Fine Books and Manuscripts, Including Americana
Fine Books and Manuscripts, Including Americana
October 15, 04:22 PM GMT
400,000 - 600,000 USD
BODMER, KARL, AND PRINCE MAXIMILIAN ZU WIED-NEUWIED
TRAVELS IN THE INTERIOR OF NORTH AMERICA...WITH NUMEROUS ENGRAVINGS ON WOOD, AND A LARGE MAP. TRANSLATED FROM THE GERMAN BY H. EVANS LLOYD. TO ACCOMPANY THE ORIGINAL SERIES OF EIGHTY-ONE ELABORATELY-COLORED PLATES. LONDON: ACKERMANN AND CO, [1839-]1843
2 volumes. Text: 1 volume, 4to (12 x 9 5/8 in.; 305 x 244 mm). 59 wood-engraved text vignettes, 2 wood-engraved text maps. Contemporary English green half morocco over marbled paper-covered boards, spine with raised bands in six compartments, second gilt lettered, others with repeat decoration in gilt. Plates: 1 volume, folio (22 7/8 x 16 1/2 in.; 581 x 394 mm). 81 hand-colored aquatint plates, comprising 48 tableau plates and 33 vignette plates, all after Karl Bodmer, many heightened with gum arabic, all with the artist's blind-stamp beneath the imprint, by J. Hurlimann, L. Weber, C. Vogel, and others, printed by Bougeard, 1 large folding engraved "Map to illustrate the Route of Prince Maximilian of Wied" by Lieut.-Col. W. Thorn, with large scenic vignette and with the route of the expedition outlined in color. Bound in green half morocco over contemporary marbled paper-covered boards, spine with raised bands in eight compartments, second gilt lettered, others with repeat decoration in gilt
A very fine set of the greatest illustrated American travel narrative and the most important depiction of American Indians in the frontier era: the rare English edition, with all 81 plates issued “superbly colored” and on large paper
This exemplary set has two main advantages when compared to the much more common German or French language editions: the text is in English and therefore, arguably, in its most accessible form for many Americana collectors, and each of the 33 vignette plates are printed on large sheets uniform with the tableau plates and hand-colored. Having both the tableau and vignette plates in folio and colored (as called for on the text title) is only otherwise found in the most expensive deluxe German and French editions.
Prince Maximilian zu Wied-Neuwied's text was first published in German in Coblenz from 1839 through 1841, with the present abridged English translation being issued in London by Ackermann in 1843. However, as Lloyd makes clear in the preface, the plates are first issues: "Some specimens of the plates having been brought to London, were so much admired by many competent judges, that Messrs. Ackermann were induced to agree with the Paris publisher for a limited number of copies of the plates." (The plates, as well as the maps, have trilingual captions: German, English, and French.)
Karl Bodmer's images show great versatility and technical virtuosity and give us a uniquely accomplished and detailed picture of a previously little understood (and soon to vanish) way of life. Swiss-born Bodmer was engaged by Prince Maximilian specifically to provide a record of his travels in North America, principally among the Plains Indians. In the company of David Dreidoppel (Prince Maximilian's servant and hunting companion), their travels in North America were to last from 1832 to 1834. Well-armed with information and advice, the party finally left St. Louis, on the most important stage of their travels, aboard the steamboat Yellowstone on 10 April 1833. They proceeded up the treacherous Missouri River along the line of forts established by the American Fur Company. At Bellevue they encountered their first Indians, then went on to make contact with the Sioux tribe, learning of and recording their little-known ceremonial dances and their powerful pride and dignity. Transferring from the Yellowstone to another steamboat, the Assiniboine, they continued to Fort Clark, visiting there the Mandan, Mintari and Crow tribes, then the Assiniboines at Fort Union, the main base of the American Fur Company. On a necessarily much smaller vessel they journeyed through the extraordinary geological scenery of that section of the Missouri to Fort Mackenzie in Montana, establishing a cautious friendship with the fearsome Blackfeet. From this, the westernmost point reached, it was considered too dangerous to continue and the return journey downstream began. The winter brought its own difficulties and discomforts, but Bodmer was still able to execute numerous studies of villages, dances and especially the people, who were often both intrigued and delighted by his work. The portraits are particularly notable for their capturing of individual personalities, as well as forming a primary account of what were to become virtually lost cultures. The travelers finally reached St. Louis in May 1834.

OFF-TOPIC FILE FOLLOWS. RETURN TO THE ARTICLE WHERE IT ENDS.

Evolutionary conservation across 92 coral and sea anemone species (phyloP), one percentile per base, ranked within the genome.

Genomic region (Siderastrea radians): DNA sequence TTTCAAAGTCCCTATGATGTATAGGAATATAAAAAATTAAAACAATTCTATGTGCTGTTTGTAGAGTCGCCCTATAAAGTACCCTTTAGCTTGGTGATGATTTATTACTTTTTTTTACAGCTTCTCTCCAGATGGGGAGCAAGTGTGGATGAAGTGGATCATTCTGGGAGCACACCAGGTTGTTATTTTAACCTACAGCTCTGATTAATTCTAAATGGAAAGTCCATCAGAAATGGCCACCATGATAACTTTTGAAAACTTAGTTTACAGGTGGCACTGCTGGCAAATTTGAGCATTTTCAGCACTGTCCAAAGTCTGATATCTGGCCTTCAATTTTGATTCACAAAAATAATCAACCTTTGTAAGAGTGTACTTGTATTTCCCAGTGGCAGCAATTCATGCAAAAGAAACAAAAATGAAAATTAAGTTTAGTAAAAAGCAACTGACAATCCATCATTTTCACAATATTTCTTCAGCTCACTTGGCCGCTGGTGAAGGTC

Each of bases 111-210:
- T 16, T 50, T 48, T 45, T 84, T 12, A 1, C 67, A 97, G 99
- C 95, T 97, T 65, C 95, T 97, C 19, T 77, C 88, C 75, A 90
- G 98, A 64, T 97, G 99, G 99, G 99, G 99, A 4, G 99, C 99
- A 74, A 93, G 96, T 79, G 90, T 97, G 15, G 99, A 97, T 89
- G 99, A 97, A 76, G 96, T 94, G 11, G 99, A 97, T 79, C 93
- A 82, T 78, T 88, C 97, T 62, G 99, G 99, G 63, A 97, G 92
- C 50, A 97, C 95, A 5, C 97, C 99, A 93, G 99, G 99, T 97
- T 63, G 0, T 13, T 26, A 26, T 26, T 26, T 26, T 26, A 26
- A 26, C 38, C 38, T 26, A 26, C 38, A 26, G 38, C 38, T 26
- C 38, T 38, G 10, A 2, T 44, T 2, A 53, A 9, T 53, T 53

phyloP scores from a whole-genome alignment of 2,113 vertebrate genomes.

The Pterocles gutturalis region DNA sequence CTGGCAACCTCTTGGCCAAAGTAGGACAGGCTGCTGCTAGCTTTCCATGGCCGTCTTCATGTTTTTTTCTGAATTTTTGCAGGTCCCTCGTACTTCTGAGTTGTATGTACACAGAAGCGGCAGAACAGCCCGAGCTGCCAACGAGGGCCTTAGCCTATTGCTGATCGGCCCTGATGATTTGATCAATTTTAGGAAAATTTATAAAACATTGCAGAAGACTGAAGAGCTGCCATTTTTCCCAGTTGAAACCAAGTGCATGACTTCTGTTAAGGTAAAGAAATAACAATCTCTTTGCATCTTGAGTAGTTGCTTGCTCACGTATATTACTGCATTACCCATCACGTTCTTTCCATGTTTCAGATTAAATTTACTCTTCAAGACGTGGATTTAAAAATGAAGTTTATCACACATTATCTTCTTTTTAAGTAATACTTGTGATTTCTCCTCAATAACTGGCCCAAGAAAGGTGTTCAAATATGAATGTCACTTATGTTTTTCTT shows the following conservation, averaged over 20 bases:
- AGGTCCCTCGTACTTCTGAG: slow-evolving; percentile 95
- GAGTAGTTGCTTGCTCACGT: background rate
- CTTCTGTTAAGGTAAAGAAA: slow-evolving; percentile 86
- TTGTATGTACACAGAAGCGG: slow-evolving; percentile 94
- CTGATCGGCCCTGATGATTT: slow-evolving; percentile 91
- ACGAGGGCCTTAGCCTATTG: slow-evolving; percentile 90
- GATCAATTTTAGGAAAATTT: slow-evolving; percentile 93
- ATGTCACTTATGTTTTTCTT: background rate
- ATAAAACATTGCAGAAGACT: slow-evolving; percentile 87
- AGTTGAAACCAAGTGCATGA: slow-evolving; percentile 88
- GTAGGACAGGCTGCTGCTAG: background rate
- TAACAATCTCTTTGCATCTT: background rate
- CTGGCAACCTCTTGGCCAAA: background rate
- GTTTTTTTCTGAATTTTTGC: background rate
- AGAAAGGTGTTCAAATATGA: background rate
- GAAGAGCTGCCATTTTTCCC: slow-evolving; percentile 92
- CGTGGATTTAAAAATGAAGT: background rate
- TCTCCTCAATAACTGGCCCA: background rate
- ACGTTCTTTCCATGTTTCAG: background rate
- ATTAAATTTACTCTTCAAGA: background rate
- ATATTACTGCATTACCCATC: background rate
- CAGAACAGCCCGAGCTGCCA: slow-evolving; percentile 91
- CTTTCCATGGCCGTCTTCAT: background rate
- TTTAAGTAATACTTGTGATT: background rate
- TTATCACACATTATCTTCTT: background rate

Besides being the first really accurate portrayal of the Plains Indians to reach a Western audience, Bodmer's sketches proved to be doubly valuable after the 1837 smallpox epidemic which killed more than half the Blackfeet and almost all the Mandans, "Bodmer's visual work, together with Prince Maximilian's detailed studies of these tribes, from the primary accounts of what became virtually lost cultures" (Goetzmann p. 21). H. Evans Lloyd, the translator of the present work, also included a detailed and devastating eye-witness report of "the almost total extinction" of many of the peoples surveyed in the work.
Abbey, Travel II:615 (the only published listing of the plates); Graff 4648; Howes M443a ("dd"); Wagner-Camp 76
Bodmer, Karl, & Prince Maximilian zu Wied-Neuwied. A very fine set of the rare English edition, with all 81 plates issued “superbly colored” and on large paper